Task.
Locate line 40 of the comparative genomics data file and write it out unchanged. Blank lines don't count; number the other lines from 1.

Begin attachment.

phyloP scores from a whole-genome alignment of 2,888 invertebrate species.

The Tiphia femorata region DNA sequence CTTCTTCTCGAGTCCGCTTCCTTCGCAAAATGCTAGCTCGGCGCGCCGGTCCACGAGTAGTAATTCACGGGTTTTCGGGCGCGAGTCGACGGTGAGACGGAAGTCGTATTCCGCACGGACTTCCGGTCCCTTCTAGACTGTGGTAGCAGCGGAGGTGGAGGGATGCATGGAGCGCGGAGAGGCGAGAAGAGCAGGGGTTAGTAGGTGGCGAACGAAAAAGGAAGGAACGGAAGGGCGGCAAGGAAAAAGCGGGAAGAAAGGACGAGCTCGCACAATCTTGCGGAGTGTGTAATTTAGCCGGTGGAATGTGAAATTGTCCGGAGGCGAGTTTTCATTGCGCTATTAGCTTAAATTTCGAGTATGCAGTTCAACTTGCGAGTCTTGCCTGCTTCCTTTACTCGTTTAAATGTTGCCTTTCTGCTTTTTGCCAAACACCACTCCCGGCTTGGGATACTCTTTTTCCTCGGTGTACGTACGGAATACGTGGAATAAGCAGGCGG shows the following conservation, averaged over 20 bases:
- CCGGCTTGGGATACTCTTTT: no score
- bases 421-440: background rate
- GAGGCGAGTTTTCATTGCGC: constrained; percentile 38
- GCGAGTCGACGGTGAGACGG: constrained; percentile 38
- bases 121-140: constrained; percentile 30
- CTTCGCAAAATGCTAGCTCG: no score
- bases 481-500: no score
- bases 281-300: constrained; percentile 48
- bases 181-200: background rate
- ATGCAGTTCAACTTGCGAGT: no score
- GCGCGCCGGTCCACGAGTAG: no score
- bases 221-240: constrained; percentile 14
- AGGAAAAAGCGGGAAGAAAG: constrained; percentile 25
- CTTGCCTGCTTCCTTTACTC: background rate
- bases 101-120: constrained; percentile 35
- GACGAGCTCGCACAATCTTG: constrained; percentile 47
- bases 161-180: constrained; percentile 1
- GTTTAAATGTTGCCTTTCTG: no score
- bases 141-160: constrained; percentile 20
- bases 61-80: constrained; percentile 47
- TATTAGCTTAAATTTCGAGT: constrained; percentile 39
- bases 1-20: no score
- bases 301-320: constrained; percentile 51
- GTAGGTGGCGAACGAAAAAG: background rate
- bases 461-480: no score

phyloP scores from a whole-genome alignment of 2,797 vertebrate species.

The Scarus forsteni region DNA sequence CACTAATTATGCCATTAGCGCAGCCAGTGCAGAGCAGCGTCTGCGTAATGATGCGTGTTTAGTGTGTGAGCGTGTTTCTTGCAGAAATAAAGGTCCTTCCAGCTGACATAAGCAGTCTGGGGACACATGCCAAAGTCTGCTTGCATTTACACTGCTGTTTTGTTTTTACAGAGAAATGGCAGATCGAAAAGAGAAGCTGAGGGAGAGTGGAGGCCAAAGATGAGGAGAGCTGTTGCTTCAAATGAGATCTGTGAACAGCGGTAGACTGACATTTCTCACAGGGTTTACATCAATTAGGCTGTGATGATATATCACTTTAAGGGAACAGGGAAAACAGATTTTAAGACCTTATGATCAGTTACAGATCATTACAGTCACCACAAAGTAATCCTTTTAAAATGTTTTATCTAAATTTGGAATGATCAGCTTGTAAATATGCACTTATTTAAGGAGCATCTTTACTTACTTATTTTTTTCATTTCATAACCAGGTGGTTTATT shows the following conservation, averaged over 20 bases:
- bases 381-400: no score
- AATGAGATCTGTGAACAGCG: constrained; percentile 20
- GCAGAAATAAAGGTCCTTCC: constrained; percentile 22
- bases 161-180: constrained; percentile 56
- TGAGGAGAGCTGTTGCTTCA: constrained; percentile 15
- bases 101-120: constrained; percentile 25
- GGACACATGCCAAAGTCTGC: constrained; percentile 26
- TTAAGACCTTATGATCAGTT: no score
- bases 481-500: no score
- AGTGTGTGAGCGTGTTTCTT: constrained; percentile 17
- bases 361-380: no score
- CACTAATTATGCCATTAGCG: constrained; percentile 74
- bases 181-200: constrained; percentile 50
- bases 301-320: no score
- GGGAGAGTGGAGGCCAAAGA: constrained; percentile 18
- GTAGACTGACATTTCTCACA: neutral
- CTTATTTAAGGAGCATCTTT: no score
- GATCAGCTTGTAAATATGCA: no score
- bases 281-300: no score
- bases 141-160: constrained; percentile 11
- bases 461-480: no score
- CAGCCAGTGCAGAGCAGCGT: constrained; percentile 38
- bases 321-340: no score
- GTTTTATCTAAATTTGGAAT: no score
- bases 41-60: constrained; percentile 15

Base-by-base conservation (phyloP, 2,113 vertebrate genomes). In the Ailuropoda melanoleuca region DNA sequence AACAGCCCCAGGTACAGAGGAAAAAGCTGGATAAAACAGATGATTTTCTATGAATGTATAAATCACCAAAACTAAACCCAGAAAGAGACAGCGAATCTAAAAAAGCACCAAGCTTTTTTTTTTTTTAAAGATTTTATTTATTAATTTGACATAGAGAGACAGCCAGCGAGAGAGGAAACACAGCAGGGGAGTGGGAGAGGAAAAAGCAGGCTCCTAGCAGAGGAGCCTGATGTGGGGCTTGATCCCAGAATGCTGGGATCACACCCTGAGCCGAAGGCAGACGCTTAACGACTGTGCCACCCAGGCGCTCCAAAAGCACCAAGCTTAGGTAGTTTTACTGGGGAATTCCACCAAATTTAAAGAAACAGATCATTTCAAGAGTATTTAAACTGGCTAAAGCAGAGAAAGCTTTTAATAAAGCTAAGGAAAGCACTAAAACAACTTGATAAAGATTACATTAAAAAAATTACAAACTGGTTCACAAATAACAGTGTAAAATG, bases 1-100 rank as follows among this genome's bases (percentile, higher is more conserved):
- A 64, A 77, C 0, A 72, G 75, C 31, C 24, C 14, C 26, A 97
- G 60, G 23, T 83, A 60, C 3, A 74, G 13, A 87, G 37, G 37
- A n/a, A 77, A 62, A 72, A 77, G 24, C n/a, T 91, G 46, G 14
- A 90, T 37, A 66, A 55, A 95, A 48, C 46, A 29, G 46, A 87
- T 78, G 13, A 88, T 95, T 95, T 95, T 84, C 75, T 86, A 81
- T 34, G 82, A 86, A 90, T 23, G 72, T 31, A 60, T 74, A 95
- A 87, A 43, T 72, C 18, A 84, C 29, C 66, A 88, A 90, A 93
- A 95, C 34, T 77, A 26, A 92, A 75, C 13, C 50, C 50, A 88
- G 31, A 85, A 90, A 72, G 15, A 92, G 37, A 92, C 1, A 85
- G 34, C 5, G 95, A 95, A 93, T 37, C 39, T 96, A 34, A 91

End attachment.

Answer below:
- bases 361-380: no score